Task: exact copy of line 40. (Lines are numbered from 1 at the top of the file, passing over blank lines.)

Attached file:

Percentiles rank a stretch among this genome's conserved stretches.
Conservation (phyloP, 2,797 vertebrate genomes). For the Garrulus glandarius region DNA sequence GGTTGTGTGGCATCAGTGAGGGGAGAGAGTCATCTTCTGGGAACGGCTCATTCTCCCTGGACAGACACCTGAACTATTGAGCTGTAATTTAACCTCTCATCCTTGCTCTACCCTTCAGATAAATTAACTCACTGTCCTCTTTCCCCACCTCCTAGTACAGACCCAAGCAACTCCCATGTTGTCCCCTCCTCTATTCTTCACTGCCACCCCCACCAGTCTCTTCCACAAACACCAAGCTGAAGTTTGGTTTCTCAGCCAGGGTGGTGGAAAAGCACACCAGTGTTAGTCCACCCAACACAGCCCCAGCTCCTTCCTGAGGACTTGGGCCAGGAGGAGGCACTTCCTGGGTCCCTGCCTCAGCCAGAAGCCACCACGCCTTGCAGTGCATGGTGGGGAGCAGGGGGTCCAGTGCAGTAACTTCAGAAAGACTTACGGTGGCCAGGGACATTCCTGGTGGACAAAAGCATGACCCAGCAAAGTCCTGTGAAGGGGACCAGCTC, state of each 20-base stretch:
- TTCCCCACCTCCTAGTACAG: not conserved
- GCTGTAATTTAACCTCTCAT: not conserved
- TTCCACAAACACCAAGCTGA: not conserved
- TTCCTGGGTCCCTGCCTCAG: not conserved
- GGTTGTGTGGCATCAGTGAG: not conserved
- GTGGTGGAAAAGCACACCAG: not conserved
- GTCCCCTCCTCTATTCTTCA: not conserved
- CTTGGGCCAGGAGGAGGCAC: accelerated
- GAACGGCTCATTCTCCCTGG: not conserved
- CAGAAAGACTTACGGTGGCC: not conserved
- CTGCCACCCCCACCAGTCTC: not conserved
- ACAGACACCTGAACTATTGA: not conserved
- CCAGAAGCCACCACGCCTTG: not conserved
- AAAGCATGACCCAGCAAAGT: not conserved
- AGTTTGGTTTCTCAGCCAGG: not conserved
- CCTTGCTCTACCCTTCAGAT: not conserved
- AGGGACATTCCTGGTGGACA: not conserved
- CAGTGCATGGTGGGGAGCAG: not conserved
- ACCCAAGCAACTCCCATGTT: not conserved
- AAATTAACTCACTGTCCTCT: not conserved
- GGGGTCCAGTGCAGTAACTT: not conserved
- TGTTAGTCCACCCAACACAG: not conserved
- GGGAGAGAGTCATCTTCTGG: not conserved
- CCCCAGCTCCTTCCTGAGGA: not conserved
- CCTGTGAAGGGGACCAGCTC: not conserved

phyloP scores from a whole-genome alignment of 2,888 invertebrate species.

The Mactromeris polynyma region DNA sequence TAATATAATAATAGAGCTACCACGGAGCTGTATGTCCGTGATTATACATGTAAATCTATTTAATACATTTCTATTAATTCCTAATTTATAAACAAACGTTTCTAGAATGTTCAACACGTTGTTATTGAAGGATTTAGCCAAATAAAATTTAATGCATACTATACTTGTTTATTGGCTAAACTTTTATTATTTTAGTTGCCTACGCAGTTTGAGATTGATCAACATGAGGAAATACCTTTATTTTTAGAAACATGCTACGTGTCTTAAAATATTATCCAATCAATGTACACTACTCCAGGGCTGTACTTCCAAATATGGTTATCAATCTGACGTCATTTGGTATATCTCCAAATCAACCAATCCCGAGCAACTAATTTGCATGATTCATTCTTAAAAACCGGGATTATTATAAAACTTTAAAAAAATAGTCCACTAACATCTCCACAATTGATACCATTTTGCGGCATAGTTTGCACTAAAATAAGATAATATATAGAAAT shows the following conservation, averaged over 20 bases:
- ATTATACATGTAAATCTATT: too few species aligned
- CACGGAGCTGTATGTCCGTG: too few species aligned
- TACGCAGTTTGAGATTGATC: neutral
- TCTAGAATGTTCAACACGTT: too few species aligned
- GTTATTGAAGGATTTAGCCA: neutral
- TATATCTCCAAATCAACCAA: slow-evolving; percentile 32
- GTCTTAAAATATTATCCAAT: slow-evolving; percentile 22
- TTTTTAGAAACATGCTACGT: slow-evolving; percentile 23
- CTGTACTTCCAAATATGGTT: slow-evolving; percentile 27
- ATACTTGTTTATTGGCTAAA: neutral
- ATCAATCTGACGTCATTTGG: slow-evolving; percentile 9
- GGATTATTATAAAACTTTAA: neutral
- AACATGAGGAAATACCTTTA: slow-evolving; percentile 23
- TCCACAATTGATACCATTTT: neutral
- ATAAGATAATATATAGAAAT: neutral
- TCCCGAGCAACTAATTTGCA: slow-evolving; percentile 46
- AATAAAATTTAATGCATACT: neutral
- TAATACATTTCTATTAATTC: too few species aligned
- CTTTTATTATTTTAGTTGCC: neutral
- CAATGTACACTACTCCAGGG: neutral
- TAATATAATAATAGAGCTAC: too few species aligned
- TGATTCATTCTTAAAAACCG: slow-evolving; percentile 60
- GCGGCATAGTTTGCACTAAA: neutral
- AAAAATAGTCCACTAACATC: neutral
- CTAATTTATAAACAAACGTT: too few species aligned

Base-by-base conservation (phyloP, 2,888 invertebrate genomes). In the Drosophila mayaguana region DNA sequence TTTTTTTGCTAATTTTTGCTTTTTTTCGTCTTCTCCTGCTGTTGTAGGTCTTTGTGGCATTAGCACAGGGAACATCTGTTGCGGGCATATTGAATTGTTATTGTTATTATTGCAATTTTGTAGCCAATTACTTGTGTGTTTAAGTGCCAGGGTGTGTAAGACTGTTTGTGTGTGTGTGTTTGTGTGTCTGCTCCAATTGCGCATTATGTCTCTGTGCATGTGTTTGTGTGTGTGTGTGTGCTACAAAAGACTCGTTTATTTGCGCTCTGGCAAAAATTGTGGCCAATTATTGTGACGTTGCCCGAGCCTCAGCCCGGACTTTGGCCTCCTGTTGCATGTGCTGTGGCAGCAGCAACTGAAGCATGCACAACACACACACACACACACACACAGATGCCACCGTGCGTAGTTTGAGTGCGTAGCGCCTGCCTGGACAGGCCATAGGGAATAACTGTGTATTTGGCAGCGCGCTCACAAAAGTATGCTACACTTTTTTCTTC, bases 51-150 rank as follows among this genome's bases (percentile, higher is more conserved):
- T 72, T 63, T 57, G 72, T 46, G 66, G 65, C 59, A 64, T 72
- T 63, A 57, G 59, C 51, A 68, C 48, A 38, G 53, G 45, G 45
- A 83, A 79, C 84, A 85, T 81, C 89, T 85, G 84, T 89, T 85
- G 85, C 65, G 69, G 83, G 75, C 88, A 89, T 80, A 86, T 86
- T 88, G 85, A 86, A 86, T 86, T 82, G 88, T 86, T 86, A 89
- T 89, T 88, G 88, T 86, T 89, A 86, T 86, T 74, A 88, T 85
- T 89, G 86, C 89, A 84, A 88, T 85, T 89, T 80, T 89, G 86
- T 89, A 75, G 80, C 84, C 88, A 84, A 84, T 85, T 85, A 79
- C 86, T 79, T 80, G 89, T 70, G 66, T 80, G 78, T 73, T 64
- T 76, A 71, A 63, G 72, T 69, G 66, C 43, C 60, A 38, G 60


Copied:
- ATCAATCTGACGTCATTTGG: slow-evolving; percentile 9